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The Daily Wildcat

The Daily Wildcat


    Project will assess Amazon’s future

    A United Kingdom climate model predicts the catastrophic dissolution of the Amazon rainforest beginning in the middle of this century.

    Newly funded, a UA project involving graduate students and faculty is set to find out just how bad the damage is so far in the world’s largest rainforest – and predict its future given rising global temperatures.

    The National Science Foundation on Nov. 16 awarded the UA $2.5 million to use for research involving the effects of climate change on the Amazon, over a period of five years.

    Scott Saleska, a professor of ecology and evolutionary biology, is the principal investigator heading up the Amazon Partnerships for International Research and Education – also known as Amazonia.

    A climate model developed at the Hadley Center for Climate Prediction and Research in the United Kingdom predicts the climate-driven destruction of the Amazon playing out over the course of one or two decades, Saleska said.

    He called the scenario a “”catastrophe.””

    Working in conjunction with the UA and Harvard University researchers specializing in vegetation, science and Latin America, the project will recruit graduate students to conduct field studies on the ground in the Amazon.

    The students will monitor changes in vegetation and climate using a variety of methods, including remote sensing through satellite imagery, Saleska said.

    Once the graduate students complete their fieldwork, they will return to the UA to turn their data into models, said Joellen Russell, a geosciences professor and member of Amazonia.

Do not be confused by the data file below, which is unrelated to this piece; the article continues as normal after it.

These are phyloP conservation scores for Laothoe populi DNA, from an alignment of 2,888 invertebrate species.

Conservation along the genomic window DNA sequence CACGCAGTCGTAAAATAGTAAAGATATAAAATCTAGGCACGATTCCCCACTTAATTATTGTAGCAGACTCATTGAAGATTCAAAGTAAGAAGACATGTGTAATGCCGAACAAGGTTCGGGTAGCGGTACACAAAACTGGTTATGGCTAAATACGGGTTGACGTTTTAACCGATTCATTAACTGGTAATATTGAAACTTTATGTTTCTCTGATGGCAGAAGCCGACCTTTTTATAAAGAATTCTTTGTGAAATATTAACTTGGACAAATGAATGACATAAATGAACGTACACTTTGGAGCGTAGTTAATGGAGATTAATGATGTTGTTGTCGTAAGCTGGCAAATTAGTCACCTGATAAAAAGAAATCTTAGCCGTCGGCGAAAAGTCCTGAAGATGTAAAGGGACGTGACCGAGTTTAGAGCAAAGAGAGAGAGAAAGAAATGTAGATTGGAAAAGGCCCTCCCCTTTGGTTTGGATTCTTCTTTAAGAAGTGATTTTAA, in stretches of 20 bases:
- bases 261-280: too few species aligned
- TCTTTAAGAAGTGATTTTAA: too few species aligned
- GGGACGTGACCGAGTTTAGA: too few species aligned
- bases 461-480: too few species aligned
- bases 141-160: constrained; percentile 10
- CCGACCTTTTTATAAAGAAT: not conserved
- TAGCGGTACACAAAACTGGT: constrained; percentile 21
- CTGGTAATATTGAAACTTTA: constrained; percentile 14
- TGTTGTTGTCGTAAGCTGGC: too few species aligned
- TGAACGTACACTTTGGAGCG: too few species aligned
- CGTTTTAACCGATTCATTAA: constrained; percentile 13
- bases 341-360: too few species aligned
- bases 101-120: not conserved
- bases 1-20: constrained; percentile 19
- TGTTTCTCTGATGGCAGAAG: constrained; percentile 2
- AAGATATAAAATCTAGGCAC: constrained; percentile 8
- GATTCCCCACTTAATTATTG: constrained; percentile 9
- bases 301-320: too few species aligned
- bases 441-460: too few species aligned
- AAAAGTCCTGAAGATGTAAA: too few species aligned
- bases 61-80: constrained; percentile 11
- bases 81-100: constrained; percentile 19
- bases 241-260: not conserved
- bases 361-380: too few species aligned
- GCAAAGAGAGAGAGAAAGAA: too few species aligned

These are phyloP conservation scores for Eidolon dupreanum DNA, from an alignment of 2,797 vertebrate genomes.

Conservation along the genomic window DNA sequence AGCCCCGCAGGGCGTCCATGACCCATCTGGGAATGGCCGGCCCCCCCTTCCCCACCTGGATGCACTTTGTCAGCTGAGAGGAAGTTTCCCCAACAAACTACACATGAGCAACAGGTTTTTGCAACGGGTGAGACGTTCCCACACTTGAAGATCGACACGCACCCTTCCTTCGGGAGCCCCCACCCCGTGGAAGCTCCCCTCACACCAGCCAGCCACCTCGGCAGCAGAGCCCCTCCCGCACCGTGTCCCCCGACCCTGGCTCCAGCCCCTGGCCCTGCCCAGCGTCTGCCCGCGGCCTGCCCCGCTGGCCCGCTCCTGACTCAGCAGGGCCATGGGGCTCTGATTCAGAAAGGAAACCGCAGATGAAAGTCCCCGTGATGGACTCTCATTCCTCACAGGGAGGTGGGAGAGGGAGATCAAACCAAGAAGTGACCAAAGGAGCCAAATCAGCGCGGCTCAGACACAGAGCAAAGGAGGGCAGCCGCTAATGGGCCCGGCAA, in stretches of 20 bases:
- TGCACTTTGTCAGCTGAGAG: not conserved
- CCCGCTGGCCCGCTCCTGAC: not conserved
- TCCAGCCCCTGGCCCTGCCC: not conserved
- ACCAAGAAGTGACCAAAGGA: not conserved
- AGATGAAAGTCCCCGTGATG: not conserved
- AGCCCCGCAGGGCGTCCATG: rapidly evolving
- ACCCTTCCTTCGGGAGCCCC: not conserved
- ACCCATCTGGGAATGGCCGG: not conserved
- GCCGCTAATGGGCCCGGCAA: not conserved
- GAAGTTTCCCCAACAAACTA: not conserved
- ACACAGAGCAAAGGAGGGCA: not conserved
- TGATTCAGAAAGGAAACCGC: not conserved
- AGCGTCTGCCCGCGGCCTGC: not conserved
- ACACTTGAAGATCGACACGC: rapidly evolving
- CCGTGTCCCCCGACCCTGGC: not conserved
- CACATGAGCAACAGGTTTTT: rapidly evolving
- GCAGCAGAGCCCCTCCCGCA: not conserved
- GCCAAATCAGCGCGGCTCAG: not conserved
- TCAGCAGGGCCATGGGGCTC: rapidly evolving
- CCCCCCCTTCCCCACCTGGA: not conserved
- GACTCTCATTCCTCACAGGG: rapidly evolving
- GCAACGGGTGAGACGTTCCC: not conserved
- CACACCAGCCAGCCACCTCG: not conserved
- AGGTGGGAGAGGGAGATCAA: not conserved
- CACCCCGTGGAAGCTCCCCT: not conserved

About $1.5 million will fund three UA and two Harvard graduate students and one post-doctoral fellow per year, Saleska said.

    The collapse of the Amazon could exacerbate the rate of global climate change, Saleska and Russell said. They pointed to the vast amount of carbon dioxide the rainforest sucks from the atmosphere and stores.

    The Amazon contains 30 billion tons of carbon dioxide, constituting a decade’s worth of global emissions at their current rate, Saleska said.

    On top of the destructive effect of rising temperatures, deforestation in the rainforest is being pushed by Japan and Europe to facilitate large-scale production of soybeans, he said.

    “”If you perturb the system enough by deforesting part of it, it will trigger a local climate change that will cause a drought that will cause the loss of the rest of it,”” Saleska said.

    “”If (the carbon) were lost because of drought-induced collapse … as predicted by this model, this would be a big boost, rather than a sink of carbon, which most people think it is now.””

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